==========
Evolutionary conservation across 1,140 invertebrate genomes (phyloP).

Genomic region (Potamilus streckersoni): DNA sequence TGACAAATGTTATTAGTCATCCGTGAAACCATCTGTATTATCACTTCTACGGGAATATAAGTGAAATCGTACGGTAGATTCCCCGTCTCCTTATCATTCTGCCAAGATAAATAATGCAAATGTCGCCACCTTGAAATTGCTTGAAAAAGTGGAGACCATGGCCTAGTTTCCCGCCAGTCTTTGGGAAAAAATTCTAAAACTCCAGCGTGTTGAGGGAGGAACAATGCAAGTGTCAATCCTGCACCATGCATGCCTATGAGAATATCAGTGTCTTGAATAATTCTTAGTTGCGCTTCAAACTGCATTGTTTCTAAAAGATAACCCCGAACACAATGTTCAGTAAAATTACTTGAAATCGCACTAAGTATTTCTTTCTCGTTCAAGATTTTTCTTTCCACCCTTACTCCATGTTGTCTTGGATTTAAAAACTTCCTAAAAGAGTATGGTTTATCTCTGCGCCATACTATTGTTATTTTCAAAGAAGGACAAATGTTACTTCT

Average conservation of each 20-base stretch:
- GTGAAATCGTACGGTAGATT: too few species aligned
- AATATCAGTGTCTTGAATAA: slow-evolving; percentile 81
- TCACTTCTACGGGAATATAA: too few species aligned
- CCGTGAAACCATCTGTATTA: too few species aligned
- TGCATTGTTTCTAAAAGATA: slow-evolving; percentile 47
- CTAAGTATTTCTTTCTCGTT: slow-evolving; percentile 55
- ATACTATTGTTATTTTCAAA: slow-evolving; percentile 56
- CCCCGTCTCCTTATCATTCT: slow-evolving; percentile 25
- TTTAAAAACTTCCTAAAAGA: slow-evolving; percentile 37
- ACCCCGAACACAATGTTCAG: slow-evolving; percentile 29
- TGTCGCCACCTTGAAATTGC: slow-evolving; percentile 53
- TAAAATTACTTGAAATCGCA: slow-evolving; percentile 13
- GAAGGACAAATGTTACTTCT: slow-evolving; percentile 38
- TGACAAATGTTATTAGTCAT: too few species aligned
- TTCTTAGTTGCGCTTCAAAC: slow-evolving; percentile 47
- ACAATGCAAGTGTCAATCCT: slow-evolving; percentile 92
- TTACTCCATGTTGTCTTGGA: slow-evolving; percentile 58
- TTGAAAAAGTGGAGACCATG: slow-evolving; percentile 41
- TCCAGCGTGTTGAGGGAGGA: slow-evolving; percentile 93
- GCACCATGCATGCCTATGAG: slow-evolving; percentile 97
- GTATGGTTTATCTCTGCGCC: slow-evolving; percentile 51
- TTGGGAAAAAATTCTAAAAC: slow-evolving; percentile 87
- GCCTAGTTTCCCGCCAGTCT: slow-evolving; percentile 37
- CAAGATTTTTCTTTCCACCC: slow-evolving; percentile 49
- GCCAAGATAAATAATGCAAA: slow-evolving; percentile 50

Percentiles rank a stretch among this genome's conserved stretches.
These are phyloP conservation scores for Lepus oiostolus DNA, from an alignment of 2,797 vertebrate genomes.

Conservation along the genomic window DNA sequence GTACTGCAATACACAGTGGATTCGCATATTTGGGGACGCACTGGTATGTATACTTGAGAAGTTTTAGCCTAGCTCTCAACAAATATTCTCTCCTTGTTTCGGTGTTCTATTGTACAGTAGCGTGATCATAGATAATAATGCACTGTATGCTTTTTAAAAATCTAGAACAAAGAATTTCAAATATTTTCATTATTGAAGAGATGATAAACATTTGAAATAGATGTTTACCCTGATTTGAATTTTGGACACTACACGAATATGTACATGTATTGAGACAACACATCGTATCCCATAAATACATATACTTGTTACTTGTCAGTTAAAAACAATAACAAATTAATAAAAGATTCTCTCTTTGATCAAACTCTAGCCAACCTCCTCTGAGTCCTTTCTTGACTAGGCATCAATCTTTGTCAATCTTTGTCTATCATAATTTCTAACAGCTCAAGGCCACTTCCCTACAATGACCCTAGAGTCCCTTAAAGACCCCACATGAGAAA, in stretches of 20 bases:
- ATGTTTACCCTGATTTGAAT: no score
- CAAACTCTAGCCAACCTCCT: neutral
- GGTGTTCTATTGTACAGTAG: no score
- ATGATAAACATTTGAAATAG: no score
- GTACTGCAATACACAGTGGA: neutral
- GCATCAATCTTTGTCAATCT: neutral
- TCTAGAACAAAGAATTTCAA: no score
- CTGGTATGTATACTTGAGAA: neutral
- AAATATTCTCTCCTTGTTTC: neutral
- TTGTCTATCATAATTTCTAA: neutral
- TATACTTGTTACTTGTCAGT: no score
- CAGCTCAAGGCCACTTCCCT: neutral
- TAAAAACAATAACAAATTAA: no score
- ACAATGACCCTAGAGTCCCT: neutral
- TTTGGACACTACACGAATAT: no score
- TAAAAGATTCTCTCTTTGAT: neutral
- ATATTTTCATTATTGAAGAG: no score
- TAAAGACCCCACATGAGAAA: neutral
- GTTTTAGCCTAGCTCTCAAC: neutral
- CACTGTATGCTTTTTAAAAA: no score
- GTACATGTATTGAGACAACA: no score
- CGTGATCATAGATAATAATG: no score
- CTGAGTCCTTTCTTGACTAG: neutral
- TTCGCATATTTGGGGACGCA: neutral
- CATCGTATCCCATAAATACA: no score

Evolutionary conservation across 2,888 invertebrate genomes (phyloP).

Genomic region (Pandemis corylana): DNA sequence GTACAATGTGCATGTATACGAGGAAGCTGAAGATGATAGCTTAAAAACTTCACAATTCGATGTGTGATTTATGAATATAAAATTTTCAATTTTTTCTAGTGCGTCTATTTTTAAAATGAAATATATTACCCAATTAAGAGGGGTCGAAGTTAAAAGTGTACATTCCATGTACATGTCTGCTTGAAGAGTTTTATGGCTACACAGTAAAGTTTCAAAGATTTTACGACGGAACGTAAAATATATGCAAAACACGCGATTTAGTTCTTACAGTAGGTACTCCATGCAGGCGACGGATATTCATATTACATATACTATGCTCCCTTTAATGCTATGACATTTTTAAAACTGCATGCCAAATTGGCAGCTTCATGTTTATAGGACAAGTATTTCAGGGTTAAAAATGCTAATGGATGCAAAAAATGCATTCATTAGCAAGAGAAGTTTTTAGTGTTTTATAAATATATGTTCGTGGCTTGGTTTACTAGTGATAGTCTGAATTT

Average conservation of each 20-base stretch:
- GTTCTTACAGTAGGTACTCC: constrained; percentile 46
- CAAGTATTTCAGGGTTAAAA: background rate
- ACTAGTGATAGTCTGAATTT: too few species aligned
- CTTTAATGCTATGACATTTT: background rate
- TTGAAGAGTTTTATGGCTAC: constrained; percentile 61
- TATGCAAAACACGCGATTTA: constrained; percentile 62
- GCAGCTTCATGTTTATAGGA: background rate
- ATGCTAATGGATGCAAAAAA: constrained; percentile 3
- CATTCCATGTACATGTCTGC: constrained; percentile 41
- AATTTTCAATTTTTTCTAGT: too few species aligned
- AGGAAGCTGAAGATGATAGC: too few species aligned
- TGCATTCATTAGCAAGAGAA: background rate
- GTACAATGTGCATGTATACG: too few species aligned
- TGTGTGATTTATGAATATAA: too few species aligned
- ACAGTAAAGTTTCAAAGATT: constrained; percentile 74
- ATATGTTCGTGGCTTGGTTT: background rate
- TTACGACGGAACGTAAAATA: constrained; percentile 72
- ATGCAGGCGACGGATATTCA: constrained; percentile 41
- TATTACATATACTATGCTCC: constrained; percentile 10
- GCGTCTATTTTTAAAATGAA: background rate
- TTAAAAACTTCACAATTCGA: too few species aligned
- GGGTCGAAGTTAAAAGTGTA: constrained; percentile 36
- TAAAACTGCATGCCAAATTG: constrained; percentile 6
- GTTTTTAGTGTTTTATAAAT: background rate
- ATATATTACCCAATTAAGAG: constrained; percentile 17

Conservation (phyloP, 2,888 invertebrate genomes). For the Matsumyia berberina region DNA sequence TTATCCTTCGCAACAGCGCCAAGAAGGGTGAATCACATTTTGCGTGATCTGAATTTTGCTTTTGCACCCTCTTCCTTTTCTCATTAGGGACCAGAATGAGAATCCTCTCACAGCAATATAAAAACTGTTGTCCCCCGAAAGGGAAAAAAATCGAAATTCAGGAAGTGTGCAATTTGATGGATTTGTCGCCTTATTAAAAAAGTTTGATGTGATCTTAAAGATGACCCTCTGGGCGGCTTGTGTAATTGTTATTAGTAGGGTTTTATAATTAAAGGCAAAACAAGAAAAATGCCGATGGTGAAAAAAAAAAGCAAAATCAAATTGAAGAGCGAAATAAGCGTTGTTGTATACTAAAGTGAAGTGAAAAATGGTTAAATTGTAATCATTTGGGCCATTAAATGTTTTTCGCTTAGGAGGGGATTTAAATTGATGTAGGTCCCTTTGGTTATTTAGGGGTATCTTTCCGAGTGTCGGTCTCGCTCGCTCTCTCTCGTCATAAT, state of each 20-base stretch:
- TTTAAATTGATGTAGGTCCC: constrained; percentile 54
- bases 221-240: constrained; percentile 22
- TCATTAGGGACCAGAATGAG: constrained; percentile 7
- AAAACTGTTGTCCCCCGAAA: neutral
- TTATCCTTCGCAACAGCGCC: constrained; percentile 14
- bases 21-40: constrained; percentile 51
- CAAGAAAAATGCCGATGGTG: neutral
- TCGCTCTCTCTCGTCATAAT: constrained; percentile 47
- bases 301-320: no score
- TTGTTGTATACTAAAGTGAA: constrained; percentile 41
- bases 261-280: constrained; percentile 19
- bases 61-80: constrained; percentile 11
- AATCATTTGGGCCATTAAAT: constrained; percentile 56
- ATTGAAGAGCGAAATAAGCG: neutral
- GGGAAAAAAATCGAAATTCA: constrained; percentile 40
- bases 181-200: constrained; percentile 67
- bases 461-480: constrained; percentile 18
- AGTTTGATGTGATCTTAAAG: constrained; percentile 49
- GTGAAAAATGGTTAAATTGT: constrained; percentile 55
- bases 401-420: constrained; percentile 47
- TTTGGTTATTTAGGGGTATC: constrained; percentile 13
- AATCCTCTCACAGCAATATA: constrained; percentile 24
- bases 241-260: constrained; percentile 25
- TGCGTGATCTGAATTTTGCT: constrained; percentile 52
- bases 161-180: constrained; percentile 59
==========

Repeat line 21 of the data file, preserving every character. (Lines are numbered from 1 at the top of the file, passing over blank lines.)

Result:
- TTGAAAAAGTGGAGACCATG: slow-evolving; percentile 41